BlackBerry Ottawa

BlackBerry Ltd (NASDAQ:BBRY)’s former executives like Mike Lazaridis and Jim Balsillie, have mostly been quiet since they left the company. But in a new book detailing the rise and fall of BlackBerry, the two shared their views. They talked to The Globe and Mail reporters Jacquie McNish and Sean Silcoff.

A book detailing the rise and spectacular fall of BlackBerry will be published this week in the U.S. In the book, former BlackBerry executives broke their long silence and shared their views of the company in its heydays and how poor execution almost took the company out of business.

It was Apple Inc. (NASDAQ:AAPL) with its iPhone that nearly wrote BlackBerry’s obituary. The reason Apple achieved perhaps more than it hoped for was because the guys at BlackBerry dismissed iPhone as a device dead on arrival.

The iPhone disruption

According to Mike Lazaridis and Jim Balsillie, BlackBerry somehow blundered by dismissing the iPhone at a time when organizations like Google Inc (NASDAQ:GOOGL) quickly realized that things had changed and adjusted to the new reality. BlackBerry didn’t have a near-term strategy to counter the iPhone.

One of the major issues disclosed by the former BlackBerry executives is how they felt that the iPhone couldn’t go anywhere because its design could not be sustained by the carrier networks. BlackBerry was loved by carriers for its handsets that work optimally with their networks. However, little did they know that high consumer demand would push carriers to upgrade their networks and such a move would favor the iPhone.

Verizon pressure

Since the iPhone was first being offered exclusively through AT&T Inc. (NYSE:T), Verizon Communications Inc. (NYSE:VZ) pressured BlackBerry to come up with a handset to counter the iPhone. BlackBerry developed the BlackBerry Storm, which was hurriedly done and missed the point by a significant margin, becoming a disaster for the company in the end.

When the Storm failed, Verizon demand $500 million in compensation from BBRY to cover the losses. BlackBerry objected but later paid more than $100 million to Verizon to cover various damages.
With the iPhone, Apple not only succeeded in shrinking the fortunes of rivals like BlackBerry Ltd (NASDAQ:BBRY), but has also been able to dilute the influence of carriers. That can be seen in the way smartphone users spend a lot of money on apps and other content than the carrier bill.

The shaken BlackBerry

The BlackBerry Ltd (NASDAQ:BBRY) that has been left to John Chen to steer is a company that is still struggling to stabilize revenue. As much as Chen seems to be doing things the right way, it will take quite some time before the company can rely on new revenue from software to offset the impact from the hardware market.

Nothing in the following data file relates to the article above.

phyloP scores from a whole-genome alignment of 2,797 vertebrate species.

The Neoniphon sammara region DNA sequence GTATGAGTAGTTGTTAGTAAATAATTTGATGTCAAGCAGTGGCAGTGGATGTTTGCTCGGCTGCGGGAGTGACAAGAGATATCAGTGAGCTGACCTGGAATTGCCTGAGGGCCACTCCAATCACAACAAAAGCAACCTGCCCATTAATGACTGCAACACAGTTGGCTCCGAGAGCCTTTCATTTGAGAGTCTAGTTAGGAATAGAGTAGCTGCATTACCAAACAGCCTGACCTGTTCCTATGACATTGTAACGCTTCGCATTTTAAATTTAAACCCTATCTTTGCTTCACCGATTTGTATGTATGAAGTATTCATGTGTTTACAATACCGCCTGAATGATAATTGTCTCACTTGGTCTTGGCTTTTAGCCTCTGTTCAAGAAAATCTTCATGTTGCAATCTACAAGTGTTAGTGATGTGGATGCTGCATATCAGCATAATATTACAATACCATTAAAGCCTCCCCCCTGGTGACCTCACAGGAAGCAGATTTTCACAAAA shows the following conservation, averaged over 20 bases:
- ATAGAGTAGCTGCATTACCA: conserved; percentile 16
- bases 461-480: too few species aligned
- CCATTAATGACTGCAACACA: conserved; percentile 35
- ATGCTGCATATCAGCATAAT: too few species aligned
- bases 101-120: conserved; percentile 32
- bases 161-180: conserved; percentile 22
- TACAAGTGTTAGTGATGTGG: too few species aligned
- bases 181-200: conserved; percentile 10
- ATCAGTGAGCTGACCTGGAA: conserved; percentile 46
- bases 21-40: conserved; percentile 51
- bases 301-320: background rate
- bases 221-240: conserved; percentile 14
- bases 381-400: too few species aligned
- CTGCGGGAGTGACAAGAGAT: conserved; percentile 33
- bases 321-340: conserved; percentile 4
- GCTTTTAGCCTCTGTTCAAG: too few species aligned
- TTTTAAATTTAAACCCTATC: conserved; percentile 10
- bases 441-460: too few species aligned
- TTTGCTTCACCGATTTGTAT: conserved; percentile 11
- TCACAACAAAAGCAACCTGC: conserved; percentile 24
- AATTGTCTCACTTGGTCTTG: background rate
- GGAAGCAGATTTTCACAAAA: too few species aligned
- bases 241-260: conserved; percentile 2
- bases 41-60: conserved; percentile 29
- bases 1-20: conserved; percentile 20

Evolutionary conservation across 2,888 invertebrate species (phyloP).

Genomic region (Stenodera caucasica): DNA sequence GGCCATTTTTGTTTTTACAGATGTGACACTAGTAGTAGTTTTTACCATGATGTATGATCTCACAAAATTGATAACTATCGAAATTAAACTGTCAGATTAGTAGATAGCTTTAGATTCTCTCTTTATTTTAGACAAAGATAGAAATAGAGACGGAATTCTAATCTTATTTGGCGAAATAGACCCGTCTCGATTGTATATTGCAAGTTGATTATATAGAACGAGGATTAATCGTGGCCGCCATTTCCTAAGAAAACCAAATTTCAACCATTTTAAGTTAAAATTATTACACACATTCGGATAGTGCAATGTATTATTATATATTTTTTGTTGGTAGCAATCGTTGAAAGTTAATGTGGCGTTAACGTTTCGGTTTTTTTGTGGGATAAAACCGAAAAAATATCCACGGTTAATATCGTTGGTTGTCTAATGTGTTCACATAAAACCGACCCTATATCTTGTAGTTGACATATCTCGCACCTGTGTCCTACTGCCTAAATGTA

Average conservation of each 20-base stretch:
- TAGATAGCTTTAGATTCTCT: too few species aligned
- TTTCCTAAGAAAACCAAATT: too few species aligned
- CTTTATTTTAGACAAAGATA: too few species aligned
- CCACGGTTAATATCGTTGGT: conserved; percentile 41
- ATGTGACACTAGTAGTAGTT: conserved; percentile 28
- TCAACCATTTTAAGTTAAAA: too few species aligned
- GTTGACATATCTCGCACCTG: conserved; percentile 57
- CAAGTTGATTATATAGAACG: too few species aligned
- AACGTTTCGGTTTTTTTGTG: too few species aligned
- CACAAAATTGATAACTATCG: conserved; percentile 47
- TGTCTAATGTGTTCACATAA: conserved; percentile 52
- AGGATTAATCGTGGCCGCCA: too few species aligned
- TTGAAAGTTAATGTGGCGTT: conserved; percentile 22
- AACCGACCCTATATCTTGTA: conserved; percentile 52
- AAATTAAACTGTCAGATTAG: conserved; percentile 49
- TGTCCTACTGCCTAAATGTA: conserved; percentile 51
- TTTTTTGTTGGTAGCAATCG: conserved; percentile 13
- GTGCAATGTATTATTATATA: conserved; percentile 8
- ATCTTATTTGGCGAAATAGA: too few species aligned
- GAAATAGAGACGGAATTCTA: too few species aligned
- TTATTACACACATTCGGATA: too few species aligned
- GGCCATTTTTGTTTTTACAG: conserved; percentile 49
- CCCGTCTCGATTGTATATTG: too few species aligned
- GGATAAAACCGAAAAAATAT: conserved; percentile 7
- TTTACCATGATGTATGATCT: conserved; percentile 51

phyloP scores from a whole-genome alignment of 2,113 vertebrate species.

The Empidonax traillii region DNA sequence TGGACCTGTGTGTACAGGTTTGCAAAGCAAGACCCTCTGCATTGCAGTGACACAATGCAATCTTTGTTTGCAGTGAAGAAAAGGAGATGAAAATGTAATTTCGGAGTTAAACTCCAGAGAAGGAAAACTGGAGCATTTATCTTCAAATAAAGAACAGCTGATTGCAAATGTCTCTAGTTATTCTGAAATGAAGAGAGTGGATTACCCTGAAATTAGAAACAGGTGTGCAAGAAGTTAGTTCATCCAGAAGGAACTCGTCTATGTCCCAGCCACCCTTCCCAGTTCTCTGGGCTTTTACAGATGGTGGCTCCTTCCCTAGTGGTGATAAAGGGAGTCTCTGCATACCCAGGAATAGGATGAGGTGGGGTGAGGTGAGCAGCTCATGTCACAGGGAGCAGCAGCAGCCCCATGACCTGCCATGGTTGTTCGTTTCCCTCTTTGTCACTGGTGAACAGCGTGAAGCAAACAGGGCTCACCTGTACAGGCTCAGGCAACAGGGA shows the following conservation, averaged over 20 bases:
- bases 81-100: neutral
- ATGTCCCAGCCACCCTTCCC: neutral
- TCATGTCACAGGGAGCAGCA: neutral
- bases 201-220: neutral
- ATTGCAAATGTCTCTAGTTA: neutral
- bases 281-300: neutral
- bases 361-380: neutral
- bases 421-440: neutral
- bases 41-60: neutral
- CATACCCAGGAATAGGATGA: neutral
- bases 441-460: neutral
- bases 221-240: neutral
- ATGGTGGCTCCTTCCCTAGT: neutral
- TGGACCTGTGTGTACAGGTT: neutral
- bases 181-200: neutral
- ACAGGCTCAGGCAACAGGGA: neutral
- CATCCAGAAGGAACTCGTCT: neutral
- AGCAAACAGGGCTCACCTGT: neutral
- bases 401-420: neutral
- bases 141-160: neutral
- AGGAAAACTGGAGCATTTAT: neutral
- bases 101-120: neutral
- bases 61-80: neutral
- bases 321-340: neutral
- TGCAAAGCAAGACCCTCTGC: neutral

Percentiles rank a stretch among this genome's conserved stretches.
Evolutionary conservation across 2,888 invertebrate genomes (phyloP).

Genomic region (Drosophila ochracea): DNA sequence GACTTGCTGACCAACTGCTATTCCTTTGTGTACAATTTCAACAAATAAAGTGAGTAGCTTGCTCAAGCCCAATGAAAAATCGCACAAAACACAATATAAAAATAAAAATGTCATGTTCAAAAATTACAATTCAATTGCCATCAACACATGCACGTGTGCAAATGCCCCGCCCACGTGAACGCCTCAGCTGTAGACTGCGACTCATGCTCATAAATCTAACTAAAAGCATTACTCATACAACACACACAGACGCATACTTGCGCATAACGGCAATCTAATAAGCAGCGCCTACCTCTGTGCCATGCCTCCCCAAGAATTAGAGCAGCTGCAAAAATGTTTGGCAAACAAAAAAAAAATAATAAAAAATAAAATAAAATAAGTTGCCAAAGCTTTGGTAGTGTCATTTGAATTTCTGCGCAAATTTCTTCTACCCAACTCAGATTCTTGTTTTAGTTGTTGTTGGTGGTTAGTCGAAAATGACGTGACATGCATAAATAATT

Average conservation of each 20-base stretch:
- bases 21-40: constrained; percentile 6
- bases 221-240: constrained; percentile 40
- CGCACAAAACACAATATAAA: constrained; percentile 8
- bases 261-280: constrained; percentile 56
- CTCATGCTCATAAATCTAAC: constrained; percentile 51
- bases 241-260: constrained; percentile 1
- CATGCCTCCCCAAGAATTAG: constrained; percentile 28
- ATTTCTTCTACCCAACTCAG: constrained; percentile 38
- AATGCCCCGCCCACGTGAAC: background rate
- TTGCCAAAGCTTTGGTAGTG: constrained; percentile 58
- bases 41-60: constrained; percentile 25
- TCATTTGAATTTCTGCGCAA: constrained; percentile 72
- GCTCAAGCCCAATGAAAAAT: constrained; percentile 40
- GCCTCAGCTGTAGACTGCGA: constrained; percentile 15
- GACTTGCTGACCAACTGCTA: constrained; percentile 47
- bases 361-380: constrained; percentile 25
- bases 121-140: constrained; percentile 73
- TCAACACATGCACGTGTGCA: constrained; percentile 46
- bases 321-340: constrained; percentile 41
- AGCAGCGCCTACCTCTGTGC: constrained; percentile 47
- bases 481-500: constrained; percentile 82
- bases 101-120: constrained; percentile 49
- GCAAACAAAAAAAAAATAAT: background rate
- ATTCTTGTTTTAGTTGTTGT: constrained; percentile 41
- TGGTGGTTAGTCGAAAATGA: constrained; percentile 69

1. Wow, you really are smoking the Crackberry aren’t you?

    With Apple getting higher margins every year, and having sold almost 75 million last quarter alone (a record), their phones are not a “wash business”.

  2. yes, even the tense switches from current to past regularly. It’s old news and and the work Chan has done has in fact made Blackberry profitable ($28 Million last quarter), so that said, Blackberry is back in business and offers some outstanding options now with its BB10 OS that allow it full access to Android apps (Amazon and Google). However, although Blackberry now has the most number of apps for its OS, it does not have the means to monetize those apps. Good thing apps are not its key source of revenue as it is with Apple. Hardware devices are a wash business. Apple knows this along with all the others: Samsung, Sony, Motorola, Nokia, Windows, etc. All of these companies have seen a consistent squeeze of margin on hardware and have struggled to find their margins in other channels. Blackberry on the other hand, has had this domain dialed in for the last few years (MDM and Security). The future is bright for Blackberry, and a great time to watch Apple for a short or better yet, a LBO takeover with $80B plus in untaxed liquidity off-shore as they continue to screw USA tax payers royally. Something honest companies like Blackberry have never done.

  3. You’re welcome, not my website, but I have sent them email before and they did request that I send them feedback whenever possible…so I’m kind of helping them!

    I have to say that you have good eyes, I read it quickly and did not notice the quite word 🙂

  4. I was thinking that “have mostly been quite since they left the company.”, should read “quiet”. I thought I saw another further along, but can’t find it now. Sorry.
    Thanks for your concern about your content and for your prompt response. It’s a good sign!

  5. Can you ‘please’ have someone proofread these stories before publishing? The poor grammar and spelling detracts from the impression of quality of the publisher.


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